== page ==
Brothers and Sisters,
(Matthew 7:12) Therefore all things whatsoever ye would that men should do to you, do ye even so to them: for this is the law and the prophets.
This verse of scripture has been tagged as “the golden rule”. We’ve all had this taught to us from our youth. Most of us have heard it said this way, “do unto others as you would have them do unto you”. This is the verse that they used to make this statement. The world we be a much better place if everyone would practice “the golden rule”.
Jesus is the one who taught this principle of living to his disciples. This is a part of the sermon on the mount found in Matthew chapters 5-7. This is one of those things that are a lot easier preached than practiced. Jesus is the only man who ever lived who kept “the golden rule” in everything he would say and do.
All throughout his life here on earth, Jesus went about doing good. He healed the sick, gave sight to the blind, cleansed the lepers, the lame could walk again and he even raised the dead. He fed the multitudes, calmed the raging seas, cast out demons and saved the lost. In his last dying breath, he forgave those who had nailed him to the cross, spat upon him, plucked out his beard, shoved a crown of thorns upon his head and cursed and mocked him. (Luke 23:34) Then said Jesus, Father, forgive them; for they know not what they do. And they parted his raiment, and cast lots.
Jesus always seemed to have the right words to say in every situation. He could calm down Martha when she was so perplexed at times. He knew how to handle Peter when he would get excited and say things that he shouldn’t. Basically, Jesus treated people the right way even when they were wrong in their thinking.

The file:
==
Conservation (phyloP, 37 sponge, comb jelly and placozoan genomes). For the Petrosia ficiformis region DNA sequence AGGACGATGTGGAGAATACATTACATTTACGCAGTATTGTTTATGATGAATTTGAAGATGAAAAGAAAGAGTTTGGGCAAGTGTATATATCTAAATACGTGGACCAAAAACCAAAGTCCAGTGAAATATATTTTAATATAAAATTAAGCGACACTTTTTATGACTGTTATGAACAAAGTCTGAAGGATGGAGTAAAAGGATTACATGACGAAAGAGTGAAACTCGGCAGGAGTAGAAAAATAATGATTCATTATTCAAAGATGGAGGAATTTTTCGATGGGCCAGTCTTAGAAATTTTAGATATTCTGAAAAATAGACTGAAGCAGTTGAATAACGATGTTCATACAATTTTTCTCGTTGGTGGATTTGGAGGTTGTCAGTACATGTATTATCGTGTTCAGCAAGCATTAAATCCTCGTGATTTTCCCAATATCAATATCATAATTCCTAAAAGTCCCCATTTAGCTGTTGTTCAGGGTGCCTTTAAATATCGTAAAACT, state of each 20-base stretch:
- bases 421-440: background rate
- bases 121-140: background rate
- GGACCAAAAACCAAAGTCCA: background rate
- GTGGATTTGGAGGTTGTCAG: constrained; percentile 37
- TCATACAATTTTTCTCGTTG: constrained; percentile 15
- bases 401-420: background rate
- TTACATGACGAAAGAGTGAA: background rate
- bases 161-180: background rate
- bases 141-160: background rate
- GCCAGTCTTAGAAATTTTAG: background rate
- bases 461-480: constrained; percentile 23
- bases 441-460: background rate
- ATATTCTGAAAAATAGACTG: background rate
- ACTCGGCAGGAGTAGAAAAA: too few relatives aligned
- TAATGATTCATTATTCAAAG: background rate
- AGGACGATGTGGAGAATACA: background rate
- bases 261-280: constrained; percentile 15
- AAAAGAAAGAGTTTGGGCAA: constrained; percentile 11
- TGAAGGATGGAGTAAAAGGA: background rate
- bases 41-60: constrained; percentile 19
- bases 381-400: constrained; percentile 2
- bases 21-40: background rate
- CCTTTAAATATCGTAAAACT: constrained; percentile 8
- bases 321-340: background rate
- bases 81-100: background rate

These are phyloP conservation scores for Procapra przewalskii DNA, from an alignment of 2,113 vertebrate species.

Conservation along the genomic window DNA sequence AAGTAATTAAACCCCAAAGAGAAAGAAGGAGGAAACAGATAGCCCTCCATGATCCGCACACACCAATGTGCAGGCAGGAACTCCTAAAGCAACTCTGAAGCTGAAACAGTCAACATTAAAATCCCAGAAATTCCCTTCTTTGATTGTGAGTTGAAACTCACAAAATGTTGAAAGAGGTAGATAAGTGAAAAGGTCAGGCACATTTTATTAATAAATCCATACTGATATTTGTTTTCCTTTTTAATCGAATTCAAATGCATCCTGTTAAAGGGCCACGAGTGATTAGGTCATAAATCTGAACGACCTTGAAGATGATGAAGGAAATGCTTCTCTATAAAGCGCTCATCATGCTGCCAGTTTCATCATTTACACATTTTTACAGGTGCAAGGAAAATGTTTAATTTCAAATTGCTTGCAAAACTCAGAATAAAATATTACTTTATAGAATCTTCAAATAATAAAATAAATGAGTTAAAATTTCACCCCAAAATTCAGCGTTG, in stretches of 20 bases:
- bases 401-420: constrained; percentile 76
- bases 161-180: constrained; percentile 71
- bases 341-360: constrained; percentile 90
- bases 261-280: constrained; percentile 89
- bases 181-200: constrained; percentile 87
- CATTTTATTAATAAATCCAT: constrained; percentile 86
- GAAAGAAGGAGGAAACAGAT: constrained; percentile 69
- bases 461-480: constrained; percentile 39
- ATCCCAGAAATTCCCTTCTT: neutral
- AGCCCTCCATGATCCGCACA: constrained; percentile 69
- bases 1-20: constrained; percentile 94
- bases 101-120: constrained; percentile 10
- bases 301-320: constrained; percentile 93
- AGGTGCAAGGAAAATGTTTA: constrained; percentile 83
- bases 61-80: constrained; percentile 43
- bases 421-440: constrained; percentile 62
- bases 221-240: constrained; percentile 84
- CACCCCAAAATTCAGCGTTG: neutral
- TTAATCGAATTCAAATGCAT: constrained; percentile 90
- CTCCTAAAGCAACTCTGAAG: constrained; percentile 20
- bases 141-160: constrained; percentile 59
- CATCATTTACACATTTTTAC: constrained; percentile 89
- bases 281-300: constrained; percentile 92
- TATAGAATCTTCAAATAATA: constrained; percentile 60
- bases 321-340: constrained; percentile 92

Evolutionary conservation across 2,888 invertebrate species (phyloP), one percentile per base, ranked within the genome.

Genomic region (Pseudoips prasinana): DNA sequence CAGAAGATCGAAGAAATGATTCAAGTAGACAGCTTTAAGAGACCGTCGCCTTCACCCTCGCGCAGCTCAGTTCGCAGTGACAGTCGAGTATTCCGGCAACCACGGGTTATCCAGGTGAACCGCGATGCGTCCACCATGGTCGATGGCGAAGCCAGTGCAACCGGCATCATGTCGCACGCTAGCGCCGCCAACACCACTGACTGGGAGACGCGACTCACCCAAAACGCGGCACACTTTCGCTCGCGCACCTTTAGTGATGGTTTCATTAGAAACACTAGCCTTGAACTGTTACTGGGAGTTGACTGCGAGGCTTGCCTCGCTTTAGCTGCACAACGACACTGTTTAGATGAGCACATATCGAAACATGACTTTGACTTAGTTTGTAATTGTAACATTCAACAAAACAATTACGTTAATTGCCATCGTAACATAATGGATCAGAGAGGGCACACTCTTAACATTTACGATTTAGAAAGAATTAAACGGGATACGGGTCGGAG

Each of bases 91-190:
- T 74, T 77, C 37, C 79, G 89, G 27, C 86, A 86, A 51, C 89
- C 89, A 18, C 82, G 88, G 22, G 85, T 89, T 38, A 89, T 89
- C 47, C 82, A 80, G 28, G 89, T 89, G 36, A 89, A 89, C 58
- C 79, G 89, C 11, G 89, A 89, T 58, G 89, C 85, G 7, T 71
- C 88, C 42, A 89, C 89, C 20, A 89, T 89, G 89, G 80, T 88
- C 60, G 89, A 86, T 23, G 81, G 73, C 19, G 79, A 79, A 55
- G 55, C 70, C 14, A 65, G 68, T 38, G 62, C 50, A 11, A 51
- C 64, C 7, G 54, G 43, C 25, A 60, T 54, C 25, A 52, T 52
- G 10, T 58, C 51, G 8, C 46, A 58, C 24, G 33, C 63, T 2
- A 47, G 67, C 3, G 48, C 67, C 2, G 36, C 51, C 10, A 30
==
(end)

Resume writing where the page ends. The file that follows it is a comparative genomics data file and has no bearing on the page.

The world could use more people who know how to treat people even when they are wrong. We all make mistakes and need forgiveness from time to time. This is not to say that there are times when judgment should be exercised and people made to pay for their wrongs. There are always consequences for doing wrong (sin).
It’s always appreciated when others forgive us for our mistakes, but have you ever thought about our responsibility to forgive men their trespasses? If we are not willing to forgive others, how can we expect God to forgive us when we sin? (Mark 11:25-26) And when ye stand praying, forgive, if ye have ought against any: that your Father also which is in heaven may forgive you your trespasses. But if ye do not forgive, neither will your Father which is in heaven forgive your trespasses. Therefore, we should always be quick to forgive others and seek reconciliation because that is what we would want others to do for us.
As I consider “the golden rule”, another thought comes to mind. We all have had times in our lives when we needed a helping hand. I have many times over the years and I always remember those who have come to my aid. You know the Bible speaks about this. When we see a brother in need, the Bible tells us what we should do. (1 John 3:17-18) But whoso hath this world’s good, and seeth his brother have need, and shutteth up his bowels of compassion from him, how dwelleth the love of God in him? My little children, let us not love in word, neither in tongue; but in deed and in truth.
If we have the ability to help a brother in need, shouldn’t we come to his aid? Is this not practicing “the golden rule”? We have certainly appreciated it when in the past others have stepped in to help us in our time of need. Is this not the definition of doing unto others as you would have them do unto you? I think so.
So, as I stressed a few days ago in our morning devotions let’s be swift to hear and slow to speak. In addition, let’s always do our best to treat others the way we would want them to treat us. If we can learn these simple lessons, how much better could our life be?